I’m trying to decide on a 100-300mm constant aperture lens to complement my current kit. I am considering the following options

Canon 100-300 f5.6 L Tokina 100-300 f4 Sigma 100-300 f4

Which of these give the best image quality, I expect to use it mostly for urban landscapes in both good and bad light so sharpness wide open is importsnt to me. Also in addition to image quality I think an answer that points out other potential problems with these lenses is superior to one which does not.

I plan to use this on a Canon 5D mark II

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    "Sharpest" in what way? At the center of the frame? At the edges/corners? Average across the entire frame (weighted in what way)? In terms of astigmatism? CA? There's no credible way to digest a lens' 'sharpness' down to a single number. – Michael C May 5 '18 at 22:31
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    There is more than one version of the Sigma 100-300mm f/4. Which specific one are you considering? – Michael C May 5 '18 at 22:42
  • I guess I was thinking about some avarage, but if that is hard I guess center sharpness might be more important. I have failed to realise that there are multiple versions of the sigma, I will have to look into that. – lijat May 5 '18 at 23:42

All three of these lenses are older designs from almost thirty years ago at the infancy of the autofocus era that gave birth to the Canon EOS platform. With lenses in the same basic class that are this old, the condition of each individual copy is probably more impactful than the differences between each lens design on paper.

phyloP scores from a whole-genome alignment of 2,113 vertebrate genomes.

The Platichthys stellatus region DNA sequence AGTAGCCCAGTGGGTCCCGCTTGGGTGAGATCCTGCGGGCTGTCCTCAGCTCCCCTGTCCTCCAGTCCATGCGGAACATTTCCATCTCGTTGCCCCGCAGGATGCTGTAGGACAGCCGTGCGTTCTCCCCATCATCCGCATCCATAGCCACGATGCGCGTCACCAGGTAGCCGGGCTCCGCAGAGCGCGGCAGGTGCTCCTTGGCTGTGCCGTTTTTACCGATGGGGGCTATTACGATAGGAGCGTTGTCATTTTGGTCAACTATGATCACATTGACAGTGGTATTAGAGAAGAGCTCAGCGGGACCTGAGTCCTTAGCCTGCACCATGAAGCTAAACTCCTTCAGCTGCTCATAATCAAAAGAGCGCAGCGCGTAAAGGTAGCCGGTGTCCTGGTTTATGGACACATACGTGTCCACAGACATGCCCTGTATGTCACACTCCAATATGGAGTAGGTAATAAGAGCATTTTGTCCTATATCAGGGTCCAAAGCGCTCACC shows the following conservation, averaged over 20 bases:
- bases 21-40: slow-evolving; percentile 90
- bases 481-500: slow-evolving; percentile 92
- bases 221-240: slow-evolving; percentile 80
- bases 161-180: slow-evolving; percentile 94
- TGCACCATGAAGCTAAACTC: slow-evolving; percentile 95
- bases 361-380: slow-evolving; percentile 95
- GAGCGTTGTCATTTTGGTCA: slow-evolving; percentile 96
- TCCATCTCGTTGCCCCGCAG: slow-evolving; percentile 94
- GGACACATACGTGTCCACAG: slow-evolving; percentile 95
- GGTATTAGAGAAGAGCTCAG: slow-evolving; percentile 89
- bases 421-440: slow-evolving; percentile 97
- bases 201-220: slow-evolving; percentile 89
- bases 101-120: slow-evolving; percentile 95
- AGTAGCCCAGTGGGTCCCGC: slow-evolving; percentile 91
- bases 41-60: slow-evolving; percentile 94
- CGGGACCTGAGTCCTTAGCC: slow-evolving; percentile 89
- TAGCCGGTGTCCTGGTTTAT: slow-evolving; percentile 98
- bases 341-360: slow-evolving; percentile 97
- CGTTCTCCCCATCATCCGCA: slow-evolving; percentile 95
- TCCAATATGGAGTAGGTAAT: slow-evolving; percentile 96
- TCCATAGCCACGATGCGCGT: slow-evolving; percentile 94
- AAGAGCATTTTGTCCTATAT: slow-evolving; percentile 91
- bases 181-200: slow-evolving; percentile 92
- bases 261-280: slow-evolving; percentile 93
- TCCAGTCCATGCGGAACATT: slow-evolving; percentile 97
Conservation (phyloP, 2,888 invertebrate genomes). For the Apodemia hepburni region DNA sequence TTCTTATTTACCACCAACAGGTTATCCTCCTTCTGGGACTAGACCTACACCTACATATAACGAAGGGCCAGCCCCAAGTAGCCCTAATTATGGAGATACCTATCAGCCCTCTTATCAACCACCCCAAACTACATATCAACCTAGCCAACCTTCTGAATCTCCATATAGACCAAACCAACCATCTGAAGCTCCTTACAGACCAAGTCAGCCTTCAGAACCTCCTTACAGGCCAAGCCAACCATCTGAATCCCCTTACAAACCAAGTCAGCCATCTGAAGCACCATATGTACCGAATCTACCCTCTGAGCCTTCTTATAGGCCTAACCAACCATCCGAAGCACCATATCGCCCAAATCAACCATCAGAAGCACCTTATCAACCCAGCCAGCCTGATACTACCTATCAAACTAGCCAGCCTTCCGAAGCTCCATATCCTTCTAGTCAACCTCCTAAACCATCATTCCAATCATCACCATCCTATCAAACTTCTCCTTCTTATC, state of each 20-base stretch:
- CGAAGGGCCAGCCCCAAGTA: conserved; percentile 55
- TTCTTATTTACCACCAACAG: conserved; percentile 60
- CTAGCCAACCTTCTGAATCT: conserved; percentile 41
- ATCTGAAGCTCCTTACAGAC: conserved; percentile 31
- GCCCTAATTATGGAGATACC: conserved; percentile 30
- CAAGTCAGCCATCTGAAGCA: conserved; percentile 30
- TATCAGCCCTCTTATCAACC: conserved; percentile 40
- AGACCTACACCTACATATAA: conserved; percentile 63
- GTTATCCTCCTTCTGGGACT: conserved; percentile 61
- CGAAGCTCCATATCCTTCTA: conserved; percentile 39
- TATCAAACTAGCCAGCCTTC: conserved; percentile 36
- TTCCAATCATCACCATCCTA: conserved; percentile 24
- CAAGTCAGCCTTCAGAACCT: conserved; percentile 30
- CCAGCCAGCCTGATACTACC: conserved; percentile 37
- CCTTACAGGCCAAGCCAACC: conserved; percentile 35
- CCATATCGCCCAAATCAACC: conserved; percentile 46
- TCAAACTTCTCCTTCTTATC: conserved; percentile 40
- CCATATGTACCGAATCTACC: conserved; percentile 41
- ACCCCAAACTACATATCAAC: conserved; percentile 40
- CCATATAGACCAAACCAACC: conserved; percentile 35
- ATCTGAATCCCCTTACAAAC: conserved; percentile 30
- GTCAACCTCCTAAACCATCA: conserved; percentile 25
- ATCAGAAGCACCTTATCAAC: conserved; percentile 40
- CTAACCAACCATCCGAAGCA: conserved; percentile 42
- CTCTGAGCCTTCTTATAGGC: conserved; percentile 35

The difference today between specific copies of any of these lenses is likely to be more related to the condition of the lens and how well it has remained optically aligned than to the differences between these lenses when they were all factory fresh and presumably in proper adjustment.

All are sharper at the shorter focal lengths and get a little softer at the longer focal lengths which is pretty typical of telephoto zoom lenses from that era.

The Canon is from 1989, a time before the invention of USM, and uses a micromotor for autofocusing. AF is fairly slow compared to more modern lenses. It was the very first 'L' lens released in the EF mount.

The Tokina, also released in 1989, is also a lens with a relatively slow-by-today's-standards micromotor for AF. It was looked at as a step below the other two in terms of optics when they were all current.

Depending on which version of the Sigma you are looking at it could have an HSM (Sigma's version of USM) driving autofocus. The optics in the later versions appear to be very close, if not the same, as the earlier versions.

All three of these lenses have been out of production long enough that repair parts are no longer available. If you can find anyone willing to even attempt to repair one, it will probably be on a "we'll have to charge you whether we can fix it or not" basis.

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